General medicine has traditionally had few clinical indicators to support quality practice. The prescription rates of beta-blockers and ACEI/ARB for patients admitted with CHF is a prime candidate given CHF is a common cause of hospitalisation, has high mortality and morbidity, with clear evidence for improved outcomes with these medications. The Australian Council on Healthcare Standards (ACHS) has recently recommended this indicator as a potential measure of the quality use of medications, however widespread reporting has been limited and it is unclear to what extent it is being monitored within individual health services [35]. The findings of our study would support progressing the use of this indicator within hospitals and give evidence for how it might be translated into improved practice.

Conclusions

In this study, implementation of a structured education program and regular performance feedback was feasible, and associated with durable improvements in appropriate prescribing for CHF with a corresponding decrease in CHF related readmissions. These findings support the more widespread use of these interventions to improve the management of patients admitted with CHF.

Notes

Acknowledgements

Not applicable.

Funding

Funding was provided internally by Northern Health, a Victorian public health service.

Availability of data and materials

The datasets during and/or analysed during the current study will be available from the corresponding author on reasonable request.

Authors’ contributions

CCC contributed to data analysis, writing and revising the manuscript. CA and WKL designed the study, monitored data collection, revised and approved the manuscript. AH contributed to data collection, data analysis as well as revising and approving the manuscript. MT contributed to data and statistical analysis, revising and approving the manuscript. SP contributed to data collection and analysis. All authors read and approved the final version of the manuscript.

Ethics approval and consent to participate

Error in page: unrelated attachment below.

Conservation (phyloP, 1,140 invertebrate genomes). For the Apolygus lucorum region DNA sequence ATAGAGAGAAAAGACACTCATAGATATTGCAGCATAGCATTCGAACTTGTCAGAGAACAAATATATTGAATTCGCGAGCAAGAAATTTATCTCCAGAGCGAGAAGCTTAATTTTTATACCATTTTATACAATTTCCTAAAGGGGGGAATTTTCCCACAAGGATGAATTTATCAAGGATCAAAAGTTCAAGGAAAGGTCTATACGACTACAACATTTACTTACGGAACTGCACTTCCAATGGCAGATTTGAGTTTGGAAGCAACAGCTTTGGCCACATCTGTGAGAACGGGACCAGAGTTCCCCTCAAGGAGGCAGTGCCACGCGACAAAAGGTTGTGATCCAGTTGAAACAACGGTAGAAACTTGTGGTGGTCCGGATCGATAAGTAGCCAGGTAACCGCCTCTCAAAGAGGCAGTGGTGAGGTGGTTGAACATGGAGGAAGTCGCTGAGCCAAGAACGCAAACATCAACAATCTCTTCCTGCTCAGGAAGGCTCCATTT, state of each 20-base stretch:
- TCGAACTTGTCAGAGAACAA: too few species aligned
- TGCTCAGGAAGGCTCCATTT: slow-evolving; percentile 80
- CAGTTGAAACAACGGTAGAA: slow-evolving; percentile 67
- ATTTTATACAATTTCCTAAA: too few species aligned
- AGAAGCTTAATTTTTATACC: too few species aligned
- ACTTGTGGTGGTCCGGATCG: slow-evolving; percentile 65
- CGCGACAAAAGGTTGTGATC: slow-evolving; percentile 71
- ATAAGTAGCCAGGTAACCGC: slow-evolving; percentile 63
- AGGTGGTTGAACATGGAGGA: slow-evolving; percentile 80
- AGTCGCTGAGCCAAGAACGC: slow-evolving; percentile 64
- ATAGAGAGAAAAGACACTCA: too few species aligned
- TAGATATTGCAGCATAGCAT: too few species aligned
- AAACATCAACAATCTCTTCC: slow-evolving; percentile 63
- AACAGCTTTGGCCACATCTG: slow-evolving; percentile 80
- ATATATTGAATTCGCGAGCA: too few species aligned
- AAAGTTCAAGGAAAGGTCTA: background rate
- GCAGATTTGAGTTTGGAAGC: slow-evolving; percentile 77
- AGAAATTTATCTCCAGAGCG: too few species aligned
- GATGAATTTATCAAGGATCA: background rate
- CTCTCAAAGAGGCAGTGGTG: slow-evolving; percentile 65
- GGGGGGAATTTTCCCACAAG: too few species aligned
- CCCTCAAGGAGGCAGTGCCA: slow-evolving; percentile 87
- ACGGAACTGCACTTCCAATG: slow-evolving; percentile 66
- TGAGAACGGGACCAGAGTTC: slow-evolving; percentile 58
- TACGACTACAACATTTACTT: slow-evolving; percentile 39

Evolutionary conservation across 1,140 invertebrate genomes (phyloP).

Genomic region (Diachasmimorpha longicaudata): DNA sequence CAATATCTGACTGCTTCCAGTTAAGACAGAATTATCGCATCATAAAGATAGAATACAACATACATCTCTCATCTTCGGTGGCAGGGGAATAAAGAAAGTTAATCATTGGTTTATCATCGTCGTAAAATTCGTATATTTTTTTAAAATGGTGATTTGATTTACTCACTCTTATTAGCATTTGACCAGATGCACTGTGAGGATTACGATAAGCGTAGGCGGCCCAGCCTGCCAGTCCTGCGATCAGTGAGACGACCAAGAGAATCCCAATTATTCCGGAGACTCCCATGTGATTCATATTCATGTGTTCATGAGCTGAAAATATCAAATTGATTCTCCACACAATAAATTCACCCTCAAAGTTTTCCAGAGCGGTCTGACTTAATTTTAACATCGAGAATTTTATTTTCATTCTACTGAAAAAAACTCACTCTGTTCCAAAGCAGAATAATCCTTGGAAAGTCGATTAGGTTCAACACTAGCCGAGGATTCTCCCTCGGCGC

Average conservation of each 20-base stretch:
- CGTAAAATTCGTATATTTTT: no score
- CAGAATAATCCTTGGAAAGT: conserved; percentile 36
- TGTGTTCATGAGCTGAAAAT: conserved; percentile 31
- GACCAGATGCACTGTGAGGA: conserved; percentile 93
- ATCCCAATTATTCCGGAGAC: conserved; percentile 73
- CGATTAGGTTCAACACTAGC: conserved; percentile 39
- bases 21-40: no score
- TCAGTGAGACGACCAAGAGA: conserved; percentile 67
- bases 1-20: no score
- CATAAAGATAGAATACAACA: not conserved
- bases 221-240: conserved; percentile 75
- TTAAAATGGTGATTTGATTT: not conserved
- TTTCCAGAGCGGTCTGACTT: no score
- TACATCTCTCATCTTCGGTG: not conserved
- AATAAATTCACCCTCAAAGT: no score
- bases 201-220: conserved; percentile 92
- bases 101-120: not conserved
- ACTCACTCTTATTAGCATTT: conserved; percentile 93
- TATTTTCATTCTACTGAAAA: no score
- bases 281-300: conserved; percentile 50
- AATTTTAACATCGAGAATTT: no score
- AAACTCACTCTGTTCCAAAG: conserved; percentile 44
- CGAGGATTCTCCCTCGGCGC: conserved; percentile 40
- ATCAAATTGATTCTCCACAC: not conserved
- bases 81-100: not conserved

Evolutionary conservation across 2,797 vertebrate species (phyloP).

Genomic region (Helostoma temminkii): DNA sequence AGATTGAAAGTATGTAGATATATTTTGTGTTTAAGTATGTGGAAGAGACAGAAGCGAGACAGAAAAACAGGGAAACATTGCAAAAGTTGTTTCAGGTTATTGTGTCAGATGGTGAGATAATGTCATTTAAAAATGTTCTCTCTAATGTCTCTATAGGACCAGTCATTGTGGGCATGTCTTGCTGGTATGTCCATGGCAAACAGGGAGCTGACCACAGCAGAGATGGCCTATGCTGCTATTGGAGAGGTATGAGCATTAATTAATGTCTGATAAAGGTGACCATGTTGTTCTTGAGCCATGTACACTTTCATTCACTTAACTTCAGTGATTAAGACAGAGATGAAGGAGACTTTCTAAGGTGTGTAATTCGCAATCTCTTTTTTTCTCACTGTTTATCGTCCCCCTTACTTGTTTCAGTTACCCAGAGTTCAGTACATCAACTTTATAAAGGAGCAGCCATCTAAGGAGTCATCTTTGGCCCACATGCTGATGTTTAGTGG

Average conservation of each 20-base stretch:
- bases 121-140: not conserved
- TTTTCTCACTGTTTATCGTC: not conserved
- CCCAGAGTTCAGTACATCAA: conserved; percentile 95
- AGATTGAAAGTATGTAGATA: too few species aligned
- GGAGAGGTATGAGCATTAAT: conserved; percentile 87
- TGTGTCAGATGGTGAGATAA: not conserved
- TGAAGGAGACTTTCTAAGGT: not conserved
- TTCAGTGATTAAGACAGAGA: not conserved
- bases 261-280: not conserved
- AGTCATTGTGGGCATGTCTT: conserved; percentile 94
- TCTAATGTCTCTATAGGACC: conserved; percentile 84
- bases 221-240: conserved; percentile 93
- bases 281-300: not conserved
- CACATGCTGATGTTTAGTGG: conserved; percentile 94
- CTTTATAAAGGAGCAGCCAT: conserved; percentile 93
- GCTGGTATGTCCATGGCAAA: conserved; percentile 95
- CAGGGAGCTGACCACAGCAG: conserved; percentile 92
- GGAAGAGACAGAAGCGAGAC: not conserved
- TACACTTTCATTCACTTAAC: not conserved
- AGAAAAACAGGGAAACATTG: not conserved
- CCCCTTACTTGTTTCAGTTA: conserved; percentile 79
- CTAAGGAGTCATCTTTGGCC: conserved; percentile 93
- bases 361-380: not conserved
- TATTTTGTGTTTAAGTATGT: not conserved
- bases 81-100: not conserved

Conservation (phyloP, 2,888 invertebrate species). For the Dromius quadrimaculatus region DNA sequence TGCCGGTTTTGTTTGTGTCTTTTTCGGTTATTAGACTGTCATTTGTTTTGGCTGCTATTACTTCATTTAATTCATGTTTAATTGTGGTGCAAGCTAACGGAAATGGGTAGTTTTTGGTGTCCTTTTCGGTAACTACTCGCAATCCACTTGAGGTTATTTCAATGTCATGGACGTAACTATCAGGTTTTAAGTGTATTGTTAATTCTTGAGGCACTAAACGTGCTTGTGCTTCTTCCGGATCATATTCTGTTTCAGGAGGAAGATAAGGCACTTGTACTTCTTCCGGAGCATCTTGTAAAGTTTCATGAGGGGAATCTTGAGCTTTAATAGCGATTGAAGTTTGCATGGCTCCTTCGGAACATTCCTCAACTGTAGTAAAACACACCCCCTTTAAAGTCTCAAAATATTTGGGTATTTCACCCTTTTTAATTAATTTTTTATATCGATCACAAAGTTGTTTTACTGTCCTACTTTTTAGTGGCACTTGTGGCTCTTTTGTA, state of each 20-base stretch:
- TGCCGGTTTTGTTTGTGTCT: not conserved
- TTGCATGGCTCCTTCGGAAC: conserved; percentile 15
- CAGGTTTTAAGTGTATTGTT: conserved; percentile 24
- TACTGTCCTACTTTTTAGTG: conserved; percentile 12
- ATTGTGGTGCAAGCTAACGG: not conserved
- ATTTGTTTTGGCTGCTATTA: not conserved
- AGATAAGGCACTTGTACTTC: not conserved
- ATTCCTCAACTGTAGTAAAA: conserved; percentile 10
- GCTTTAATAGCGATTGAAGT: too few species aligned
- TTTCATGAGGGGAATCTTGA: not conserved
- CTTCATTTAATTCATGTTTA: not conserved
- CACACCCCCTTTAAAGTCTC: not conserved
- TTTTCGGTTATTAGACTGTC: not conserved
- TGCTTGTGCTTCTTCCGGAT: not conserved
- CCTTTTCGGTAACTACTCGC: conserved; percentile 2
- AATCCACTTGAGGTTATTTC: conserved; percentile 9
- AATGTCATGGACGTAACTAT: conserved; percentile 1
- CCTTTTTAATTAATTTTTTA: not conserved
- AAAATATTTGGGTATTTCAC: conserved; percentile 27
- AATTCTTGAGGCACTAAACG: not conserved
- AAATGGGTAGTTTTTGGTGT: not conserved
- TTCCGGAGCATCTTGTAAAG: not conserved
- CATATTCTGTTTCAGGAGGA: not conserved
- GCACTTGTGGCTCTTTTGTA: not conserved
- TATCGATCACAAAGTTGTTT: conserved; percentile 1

This project was registered with the Quality and Patient Safety Unit at Northern Health as a quality improvement (audit and feedback) activity and approved for publication by the Northern Health Low-Risk Research Ethics committee. Approval number ALR 18.2014.

Consent for publication

Not applicable.

Competing interests

The authors declare that they have no competing interests.

Publisher’s Note

Springer Nature remains neutral with regard to jurisdictional claims in published maps and institutional affiliations.

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© The Author(s). 2018

Open AccessThis article is distributed under the terms of the Creative Commons Attribution 4.0 International License (http://creativecommons.org/licenses/by/4.0/), which permits unrestricted use, distribution, and reproduction in any medium, provided you give appropriate credit to the original author(s) and the source, provide a link to the Creative Commons license, and indicate if changes were made. The Creative Commons Public Domain Dedication waiver (http://creativecommons.org/publicdomain/zero/1.0/) applies to the data made available in this article, unless otherwise stated.

Authors and Affiliations

  1. 1.Department of Medicine, Northern HealthEppingAustralia
  2. 2.The Northern Clinical Research Centre, Northern HealthEppingAustralia
  3. 3.School of Nursing & MidwiferyDeakin UniversityEppingAustralia
  4. 4.Northwest Academic CentreThe University of MelbourneMelbourneAustralia